1941 Packard Limousine Sedan, Model 160, 4-door
Owners: Bernie and Janice Taulborg Collection
Original cost: $2,289.00 (In 1941: average car cost $850; average household income: $1,750; average house cost $4,075; gallon of gas cost 12 cents)
Previous owner(s): Owner in Florida, 1999; Bernie Taulborg 2002 – 2011
Number made: 3,525
Engine, etc.: Super 8, Model 1905; 356 cu. in., 160 hp; 4,570 lbs.; 148 in. wheelbase
Engineering changes were minimal this year but the look was different throughout the Packard line. Cars appeared longer (they were, by five inches) but the wheelbase remained the same. Radiators were more forward and headlamps were inset into the fenders with parking lamps mounted above them.
Two-tone paint jobs were available if desired but running boards were out. Instead, a black rubber gravel shield was used on the rear fender of One-Sixty closed cars (convertibles had chrome shields).
The 160 and 180 models were the “Senior Packards”. Mechanically the 160 shared much of its design with the more upscale 180. They shared a chassis design, four-wheel hydraulic brakes, selective synchromesh three-speed transmission, and a 160 horsepower straight eight-cylinder engine with hydraulic valve lifters.
Packard added luxurious interior appointments, unique hood louver trim, and enameled hubcap emblems. Early 1940 Packard innovations included sealed beam headlights, fender mounted parking lamps, and the ability to now be “Cooled by Refrigeration”.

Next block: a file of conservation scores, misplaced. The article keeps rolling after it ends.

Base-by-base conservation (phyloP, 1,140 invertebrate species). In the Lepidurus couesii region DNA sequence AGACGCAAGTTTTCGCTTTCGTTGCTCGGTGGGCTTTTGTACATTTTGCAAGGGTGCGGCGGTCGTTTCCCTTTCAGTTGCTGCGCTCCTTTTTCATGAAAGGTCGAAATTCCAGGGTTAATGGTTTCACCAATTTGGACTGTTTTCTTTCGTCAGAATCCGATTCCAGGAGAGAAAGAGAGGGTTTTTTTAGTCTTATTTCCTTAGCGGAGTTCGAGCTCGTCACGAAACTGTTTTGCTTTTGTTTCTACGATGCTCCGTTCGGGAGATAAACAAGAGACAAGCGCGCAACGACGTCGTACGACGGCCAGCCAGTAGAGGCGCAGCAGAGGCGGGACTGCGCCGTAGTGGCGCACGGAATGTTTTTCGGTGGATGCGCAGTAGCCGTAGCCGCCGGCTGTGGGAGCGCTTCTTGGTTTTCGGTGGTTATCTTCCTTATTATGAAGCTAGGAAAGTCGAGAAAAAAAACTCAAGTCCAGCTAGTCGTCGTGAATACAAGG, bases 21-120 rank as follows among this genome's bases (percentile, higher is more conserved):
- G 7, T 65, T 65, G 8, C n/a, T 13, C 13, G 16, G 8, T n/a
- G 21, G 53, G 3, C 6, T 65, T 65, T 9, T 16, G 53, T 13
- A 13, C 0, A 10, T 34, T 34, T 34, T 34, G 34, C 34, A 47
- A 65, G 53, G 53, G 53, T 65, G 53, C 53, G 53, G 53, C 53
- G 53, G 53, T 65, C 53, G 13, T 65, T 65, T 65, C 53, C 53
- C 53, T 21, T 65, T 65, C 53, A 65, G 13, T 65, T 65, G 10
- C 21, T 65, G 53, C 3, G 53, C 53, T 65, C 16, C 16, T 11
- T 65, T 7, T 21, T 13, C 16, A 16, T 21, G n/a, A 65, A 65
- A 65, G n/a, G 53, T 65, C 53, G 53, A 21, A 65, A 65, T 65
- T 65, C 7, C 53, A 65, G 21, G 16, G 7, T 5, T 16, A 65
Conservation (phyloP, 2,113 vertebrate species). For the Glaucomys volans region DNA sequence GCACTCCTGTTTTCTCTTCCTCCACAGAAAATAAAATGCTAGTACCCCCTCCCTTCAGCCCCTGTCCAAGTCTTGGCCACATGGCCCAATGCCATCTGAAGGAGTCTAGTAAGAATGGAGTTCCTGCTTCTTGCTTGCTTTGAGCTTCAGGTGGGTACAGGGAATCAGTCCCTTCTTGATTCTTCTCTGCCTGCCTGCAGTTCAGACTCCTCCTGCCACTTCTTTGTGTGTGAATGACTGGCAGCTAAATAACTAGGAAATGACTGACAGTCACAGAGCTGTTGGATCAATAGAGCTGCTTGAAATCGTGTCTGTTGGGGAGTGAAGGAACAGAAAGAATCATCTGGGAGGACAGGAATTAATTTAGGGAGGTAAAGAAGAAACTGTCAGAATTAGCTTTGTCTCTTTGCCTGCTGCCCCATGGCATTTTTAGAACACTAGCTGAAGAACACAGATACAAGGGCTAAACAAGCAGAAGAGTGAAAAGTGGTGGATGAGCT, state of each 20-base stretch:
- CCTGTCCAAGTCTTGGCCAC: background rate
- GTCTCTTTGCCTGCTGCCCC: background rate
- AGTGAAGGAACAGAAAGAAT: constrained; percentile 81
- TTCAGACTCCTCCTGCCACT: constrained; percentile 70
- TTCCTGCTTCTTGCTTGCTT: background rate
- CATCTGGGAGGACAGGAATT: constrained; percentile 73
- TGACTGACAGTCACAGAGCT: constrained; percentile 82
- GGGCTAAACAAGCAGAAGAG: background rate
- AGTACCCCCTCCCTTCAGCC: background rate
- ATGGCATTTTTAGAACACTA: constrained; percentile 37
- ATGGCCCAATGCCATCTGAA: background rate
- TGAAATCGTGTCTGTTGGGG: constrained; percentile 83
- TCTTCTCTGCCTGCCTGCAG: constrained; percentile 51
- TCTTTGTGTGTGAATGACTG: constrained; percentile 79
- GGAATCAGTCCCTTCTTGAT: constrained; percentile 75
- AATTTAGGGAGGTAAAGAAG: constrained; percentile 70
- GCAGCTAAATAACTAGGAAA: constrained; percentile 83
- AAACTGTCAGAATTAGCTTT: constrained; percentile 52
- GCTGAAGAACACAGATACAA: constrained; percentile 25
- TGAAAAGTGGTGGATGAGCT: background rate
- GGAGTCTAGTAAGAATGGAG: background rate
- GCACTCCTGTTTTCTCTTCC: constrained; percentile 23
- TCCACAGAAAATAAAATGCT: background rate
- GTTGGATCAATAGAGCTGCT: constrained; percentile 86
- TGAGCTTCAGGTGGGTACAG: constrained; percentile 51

The Packard Motor Company, the leading luxury automobile manufacturer of the world, produced world renowned vehicles from 1899 to 1956.
The Packard story began with Warren Packard who moved to Warren, Conn. in the 1850’s and became involved in a number of businesses including hardware, lumber, hotels, and iron mill work.
His sons, William Doud and James Ward, established the Packard Electric Company in 1890 and the town of Warren entered the “age of electricity”. Due to the success of the Packard Co., Warren became the first city in the U. S. to light its streets with incandescent bulbs.
The first Packard Motor Car was built in Warren in 1899 in the Packard Electric Company subsidiary plant, the New York and Ohio Company. Manufacture of a successful motor car brought about the formation of the Ohio Automobile Company in 1899 which was renamed Packard Motor Car Company and moved to Detroit in 1902.
Henry Bourne Joy from one of Detroit’s oldest and wealthiest families bought a Packard. Impressed by its reliability, he enlisted a group of investors and bought the company. Henry Joy became general manager and later chairman of the board. Alvan Macauley became president of Packard Motor Car Company in 1916 when Henry Joy retired. Macauley remained in that position until 1938.
Sources: Standard Catalog of American Cars, 1805 -1942. Beverly Rae Kimes, et al. 3rd ed. Krause Publications,1996.
See also: http://www.oldcarbrochures.com/static/NA/Packard/1941_Packard/1941_Packard_Owners_Manual/dirindex.html (Original owner’s manual, 110 Special, 110 Deluxe, and 120 [Model 1901])